Hyundai believes its first electric air taxis could lift off by 2025—years earlier than expected—even as regulation for the completely new aviation format lags.

"Air taxi" has become a catchall term for small vertical-takeoff-and-landing (VTOL) aircraft designed for use in cities as an airborne alternative to conventional ride-hailing services. Several companies—including multiple automakers—have expressed interest in air taxis and companion mobility services, but the technical challenges are significant.

Despite those potential challenges, which include lack of regulatory clarity and the need to certify a totally new type of aircraft for safe operation, Hyundai global COO José Muñoz said at a Reuters conference that the company is ahead of its previously-stated timetable for launching electric air taxis.

Hyundai and Uber Elevate electric air taxi concept

Hyundai and Uber Elevate electric air taxi concept

Muñoz, who is also CEO of Hyundai North America, previously said air taxis would begin operation in 2028, but now believes 2025 is possible, according to Reuters.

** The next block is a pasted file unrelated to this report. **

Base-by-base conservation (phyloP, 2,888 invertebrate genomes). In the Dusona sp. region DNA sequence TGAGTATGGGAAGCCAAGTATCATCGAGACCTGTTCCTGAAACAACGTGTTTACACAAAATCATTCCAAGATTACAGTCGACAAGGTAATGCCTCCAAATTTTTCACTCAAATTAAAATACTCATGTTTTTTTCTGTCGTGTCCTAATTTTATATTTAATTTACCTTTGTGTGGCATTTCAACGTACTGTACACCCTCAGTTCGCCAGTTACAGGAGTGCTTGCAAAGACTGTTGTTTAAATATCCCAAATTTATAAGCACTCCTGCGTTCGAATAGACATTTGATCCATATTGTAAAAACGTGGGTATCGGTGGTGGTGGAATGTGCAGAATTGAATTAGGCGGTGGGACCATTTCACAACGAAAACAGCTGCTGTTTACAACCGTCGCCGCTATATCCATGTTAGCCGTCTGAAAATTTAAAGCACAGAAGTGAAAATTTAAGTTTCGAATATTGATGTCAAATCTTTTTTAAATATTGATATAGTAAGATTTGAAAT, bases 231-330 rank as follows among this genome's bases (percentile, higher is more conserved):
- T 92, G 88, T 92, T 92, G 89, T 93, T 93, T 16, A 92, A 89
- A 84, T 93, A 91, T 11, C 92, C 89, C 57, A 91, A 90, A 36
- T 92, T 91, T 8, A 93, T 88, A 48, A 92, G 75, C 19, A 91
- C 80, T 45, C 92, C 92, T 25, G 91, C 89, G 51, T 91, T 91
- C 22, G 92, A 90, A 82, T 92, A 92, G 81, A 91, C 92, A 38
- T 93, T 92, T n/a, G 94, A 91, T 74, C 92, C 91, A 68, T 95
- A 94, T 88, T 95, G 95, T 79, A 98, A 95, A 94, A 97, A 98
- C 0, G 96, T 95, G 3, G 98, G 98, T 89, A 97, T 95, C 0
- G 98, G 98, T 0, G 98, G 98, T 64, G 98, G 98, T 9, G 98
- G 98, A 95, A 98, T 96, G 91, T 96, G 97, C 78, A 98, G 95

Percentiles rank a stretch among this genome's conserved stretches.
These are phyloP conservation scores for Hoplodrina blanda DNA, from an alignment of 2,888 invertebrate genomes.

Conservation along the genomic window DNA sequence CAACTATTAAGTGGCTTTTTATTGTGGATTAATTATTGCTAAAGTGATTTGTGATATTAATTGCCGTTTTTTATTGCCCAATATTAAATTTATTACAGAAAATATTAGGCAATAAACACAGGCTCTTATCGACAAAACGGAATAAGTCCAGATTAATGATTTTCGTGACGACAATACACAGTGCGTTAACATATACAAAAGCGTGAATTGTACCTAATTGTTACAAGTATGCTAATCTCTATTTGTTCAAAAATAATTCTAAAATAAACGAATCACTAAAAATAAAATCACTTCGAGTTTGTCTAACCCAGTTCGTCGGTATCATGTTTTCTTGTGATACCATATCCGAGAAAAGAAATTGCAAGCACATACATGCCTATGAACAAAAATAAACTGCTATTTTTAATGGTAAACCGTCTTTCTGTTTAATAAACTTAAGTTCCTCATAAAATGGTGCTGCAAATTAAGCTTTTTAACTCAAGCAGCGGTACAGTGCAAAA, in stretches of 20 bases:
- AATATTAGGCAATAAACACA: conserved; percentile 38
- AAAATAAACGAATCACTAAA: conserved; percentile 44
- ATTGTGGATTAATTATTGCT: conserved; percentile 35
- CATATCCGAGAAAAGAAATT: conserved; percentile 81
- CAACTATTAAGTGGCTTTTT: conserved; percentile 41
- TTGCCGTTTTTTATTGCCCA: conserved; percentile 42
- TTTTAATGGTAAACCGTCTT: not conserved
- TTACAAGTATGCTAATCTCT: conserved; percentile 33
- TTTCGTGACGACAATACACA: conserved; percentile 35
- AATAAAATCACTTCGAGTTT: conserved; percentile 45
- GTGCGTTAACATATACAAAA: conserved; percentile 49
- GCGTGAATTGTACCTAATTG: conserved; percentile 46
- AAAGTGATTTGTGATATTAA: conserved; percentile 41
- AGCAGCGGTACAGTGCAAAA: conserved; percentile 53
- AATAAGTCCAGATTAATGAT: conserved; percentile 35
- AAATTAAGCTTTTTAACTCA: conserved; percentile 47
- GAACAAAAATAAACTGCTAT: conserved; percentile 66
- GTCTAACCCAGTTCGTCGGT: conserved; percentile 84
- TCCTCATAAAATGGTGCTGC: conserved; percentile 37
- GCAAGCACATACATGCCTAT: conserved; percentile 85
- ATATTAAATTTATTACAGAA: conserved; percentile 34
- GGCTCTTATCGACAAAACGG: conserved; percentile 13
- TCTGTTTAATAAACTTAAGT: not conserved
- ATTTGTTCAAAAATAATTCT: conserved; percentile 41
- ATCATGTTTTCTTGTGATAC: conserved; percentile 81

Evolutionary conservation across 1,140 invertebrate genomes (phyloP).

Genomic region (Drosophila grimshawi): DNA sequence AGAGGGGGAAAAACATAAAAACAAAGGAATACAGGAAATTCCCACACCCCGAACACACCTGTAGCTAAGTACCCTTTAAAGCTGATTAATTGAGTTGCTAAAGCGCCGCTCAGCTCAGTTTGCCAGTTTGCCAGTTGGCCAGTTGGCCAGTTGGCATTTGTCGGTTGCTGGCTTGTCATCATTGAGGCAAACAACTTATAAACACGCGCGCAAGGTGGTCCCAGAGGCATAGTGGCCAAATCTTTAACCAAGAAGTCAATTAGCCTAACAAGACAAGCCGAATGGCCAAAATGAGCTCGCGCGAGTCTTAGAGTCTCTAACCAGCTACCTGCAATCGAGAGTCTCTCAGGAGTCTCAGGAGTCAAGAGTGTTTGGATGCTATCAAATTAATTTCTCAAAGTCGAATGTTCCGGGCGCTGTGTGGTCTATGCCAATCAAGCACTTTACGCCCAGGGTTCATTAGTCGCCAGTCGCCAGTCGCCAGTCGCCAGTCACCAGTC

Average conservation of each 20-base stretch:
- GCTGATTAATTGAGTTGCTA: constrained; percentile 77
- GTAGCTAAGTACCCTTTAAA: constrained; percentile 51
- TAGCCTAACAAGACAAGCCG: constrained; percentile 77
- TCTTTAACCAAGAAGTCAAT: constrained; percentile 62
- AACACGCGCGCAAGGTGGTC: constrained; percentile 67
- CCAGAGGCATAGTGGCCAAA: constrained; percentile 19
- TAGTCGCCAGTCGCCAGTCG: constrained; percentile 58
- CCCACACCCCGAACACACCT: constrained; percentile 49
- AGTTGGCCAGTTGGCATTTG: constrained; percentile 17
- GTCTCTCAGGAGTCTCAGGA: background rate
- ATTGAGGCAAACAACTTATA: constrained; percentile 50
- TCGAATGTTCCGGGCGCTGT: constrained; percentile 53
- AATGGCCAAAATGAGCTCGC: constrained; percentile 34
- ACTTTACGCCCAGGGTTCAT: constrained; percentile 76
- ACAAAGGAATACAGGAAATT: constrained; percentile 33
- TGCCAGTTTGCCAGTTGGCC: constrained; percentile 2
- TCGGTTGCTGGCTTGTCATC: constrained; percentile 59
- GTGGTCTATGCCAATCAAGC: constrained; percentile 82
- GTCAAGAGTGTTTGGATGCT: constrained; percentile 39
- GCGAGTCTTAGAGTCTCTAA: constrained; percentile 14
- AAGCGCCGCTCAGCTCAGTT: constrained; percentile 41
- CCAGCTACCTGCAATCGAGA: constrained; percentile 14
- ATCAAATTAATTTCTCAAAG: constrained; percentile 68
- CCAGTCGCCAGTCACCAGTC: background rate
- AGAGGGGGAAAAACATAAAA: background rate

The air taxis will be battery-powered, and will be designed to carry five or six people from city centers to airports, according to the report. Muñoz told Reuters that transporting cargo is a possibility as well. It's unclear if there will be any technological overlap between air taxis and upcoming Hyundai electric cars based on the new E-GMP architecture.

Hyundai launched a dedicated air-mobility division in 2019, led by former NASA engineer Jaiwon Shin. At the time, Hyundai said it would invest $1.5 billion in air taxis by 2025. Last year, the company announced a partnership with Uber to deploy the vehicles, and unveiled a full-scale model at the Consumer Electronics Show (CES).

Hyundai and Uber Elevate electric air taxi concept

Hyundai and Uber Elevate electric air taxi concept

Several other companies are developing their own electric air taxis.

General Motors has shown interest in the electric air taxi market, with CEO Mary Barra hinting last year that the automaker's new Ultium battery system could be used in the aircraft.

Porsche and Boeing announced in 2019 that they were partnering to develop a "premium urban air mobility vehicle." Several smaller startups are looking to claim a piece of the market as well.

If all of these plans are successful, the skies could soon be very crowded indeed.